Visualization of the TMT site

Courtesy TMT International Observatory

The Long Range Plan (LRP) prepared in 2000 for the Canadian Astronomical Society identified the Very Large Optical Telescope project as a highest priority. A decade later, LRP 2010 confirmed this priority, and the Canadian astronomy community is now on track to realizing this goal, with the Thirty Meter telescope (TMT). Such a telescope will be able to see farther and better than ever before and as a result work well with the upcoming ground and space based missions such as the Square Kilometre Array or SKA ( and the James Webb Space Telescope (JWST), Hubble’s successor.

The TMT will help to answer questions about how stars, planets and galaxies form, about dark matter and energy and the frequency and types of extrasolar planets. We also look forward to a host of wonderful and unanticipated discoveries about the universe we live in. If operating today, the TMT would be the largest telescope ever built. The project was initialized in June 2003 by California universities and ACURA. It has developed into a broad international public-private partnership between the University of California, the California Institute of Technology and Canadian, Chinese, Indian, Japanese agencies. Construction on Mauna Kea, Hawai’i will begin when issues of natives’ claims to the site have been settled.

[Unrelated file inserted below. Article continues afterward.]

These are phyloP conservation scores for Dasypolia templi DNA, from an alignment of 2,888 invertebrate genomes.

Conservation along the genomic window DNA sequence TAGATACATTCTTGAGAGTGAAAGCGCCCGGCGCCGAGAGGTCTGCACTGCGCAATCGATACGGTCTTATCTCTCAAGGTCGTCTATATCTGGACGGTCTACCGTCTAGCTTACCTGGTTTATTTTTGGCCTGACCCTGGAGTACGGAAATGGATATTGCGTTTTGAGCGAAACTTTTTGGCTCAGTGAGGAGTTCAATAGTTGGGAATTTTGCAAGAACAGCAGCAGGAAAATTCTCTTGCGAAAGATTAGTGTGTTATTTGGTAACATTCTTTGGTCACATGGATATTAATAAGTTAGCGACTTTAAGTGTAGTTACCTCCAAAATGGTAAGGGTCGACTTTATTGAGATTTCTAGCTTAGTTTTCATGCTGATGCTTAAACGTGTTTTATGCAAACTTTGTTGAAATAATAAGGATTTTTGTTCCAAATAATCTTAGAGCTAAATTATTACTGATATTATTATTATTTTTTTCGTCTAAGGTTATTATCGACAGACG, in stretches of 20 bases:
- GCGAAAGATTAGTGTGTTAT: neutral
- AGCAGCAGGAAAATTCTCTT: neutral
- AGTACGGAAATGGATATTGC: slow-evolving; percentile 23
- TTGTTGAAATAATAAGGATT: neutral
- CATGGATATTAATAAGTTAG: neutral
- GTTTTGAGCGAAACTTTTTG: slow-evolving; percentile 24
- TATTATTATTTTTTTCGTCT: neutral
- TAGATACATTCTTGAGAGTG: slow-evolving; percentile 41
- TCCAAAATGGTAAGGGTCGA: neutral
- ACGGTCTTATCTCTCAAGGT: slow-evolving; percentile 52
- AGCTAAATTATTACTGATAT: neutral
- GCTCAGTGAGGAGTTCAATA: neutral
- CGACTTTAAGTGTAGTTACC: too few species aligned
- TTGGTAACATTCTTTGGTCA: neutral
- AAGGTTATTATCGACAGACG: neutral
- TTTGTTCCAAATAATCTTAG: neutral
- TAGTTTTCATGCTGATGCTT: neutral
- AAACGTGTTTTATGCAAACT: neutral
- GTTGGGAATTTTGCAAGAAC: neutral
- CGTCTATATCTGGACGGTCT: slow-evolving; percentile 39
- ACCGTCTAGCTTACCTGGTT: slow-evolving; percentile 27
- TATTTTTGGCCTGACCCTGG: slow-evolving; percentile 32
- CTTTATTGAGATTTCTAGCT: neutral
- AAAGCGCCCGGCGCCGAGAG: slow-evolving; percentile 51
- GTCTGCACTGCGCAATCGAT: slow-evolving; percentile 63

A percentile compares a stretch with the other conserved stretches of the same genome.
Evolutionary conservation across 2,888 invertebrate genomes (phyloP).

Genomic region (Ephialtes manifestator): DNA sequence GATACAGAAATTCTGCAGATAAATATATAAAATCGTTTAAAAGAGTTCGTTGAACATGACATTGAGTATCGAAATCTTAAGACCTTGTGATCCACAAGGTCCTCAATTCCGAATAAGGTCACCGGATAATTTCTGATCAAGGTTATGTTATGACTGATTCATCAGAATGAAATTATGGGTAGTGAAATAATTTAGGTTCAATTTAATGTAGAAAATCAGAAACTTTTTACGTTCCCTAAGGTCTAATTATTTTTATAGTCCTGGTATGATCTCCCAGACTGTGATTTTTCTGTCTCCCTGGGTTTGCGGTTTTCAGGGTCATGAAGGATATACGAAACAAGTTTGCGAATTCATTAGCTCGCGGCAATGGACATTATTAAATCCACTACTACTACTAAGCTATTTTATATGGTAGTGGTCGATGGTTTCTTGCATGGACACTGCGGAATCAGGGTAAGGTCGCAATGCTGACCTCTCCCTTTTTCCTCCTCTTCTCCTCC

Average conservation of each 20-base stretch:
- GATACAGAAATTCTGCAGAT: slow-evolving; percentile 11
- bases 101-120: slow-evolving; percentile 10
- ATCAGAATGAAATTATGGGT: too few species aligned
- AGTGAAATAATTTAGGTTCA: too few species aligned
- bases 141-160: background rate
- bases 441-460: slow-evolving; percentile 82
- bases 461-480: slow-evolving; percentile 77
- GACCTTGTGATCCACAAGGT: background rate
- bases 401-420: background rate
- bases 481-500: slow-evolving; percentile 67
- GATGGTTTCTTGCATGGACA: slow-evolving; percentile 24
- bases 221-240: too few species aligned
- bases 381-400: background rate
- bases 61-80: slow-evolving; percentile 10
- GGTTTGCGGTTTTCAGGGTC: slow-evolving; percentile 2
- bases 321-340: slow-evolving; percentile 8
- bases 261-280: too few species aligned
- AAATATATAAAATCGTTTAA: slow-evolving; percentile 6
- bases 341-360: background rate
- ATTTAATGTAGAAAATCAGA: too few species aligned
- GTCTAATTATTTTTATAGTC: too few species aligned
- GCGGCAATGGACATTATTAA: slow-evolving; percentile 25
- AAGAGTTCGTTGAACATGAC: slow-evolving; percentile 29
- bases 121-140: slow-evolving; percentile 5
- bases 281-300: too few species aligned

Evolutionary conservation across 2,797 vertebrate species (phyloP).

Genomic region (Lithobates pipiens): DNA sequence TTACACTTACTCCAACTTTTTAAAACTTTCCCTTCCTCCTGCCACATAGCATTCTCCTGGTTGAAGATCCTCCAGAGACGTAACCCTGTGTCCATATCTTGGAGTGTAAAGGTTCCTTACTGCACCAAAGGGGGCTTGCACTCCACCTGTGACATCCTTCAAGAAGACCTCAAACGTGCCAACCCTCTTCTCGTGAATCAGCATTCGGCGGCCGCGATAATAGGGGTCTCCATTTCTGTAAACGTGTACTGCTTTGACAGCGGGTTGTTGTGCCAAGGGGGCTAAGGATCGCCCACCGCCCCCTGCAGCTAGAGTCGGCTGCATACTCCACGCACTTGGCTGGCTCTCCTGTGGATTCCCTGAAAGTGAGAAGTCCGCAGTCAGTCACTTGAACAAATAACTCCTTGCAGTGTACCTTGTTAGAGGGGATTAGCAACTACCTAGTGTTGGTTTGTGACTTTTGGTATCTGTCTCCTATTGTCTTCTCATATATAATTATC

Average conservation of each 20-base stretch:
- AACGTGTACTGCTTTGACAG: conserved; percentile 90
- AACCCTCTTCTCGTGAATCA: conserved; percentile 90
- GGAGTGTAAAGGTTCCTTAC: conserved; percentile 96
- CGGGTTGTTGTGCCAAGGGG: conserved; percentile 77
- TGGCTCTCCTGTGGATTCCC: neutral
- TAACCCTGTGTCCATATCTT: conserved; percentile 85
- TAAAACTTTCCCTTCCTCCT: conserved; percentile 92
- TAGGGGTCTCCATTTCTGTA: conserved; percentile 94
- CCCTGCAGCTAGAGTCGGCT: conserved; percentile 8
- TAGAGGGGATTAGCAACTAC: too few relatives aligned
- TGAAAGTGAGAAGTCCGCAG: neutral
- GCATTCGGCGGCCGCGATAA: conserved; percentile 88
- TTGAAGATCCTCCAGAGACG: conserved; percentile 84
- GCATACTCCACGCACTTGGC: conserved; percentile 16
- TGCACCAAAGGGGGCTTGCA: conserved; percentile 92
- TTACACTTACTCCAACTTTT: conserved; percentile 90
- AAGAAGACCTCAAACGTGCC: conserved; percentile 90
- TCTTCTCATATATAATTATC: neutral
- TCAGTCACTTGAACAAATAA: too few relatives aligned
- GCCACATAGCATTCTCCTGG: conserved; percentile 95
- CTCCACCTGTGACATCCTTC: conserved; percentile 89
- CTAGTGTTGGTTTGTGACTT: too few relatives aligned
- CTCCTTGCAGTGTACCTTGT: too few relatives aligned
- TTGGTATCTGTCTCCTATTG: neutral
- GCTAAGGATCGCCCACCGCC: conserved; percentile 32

The TMT is an Extremely Large Telescope, or ELT. ELTs are the next step up from the large telescopes of today which are 8-10 m in diameter. The primary mirror will be made up of over 492 hexagonal segments that span a 30 m diameter. The TMT will operate at both visible and infrared (IR) wavelengths with the use of cutting edge adaptive optics technology, developed at the National Research Council. The enclosure will be built by Canadian industry.

For more information on the International TMT, see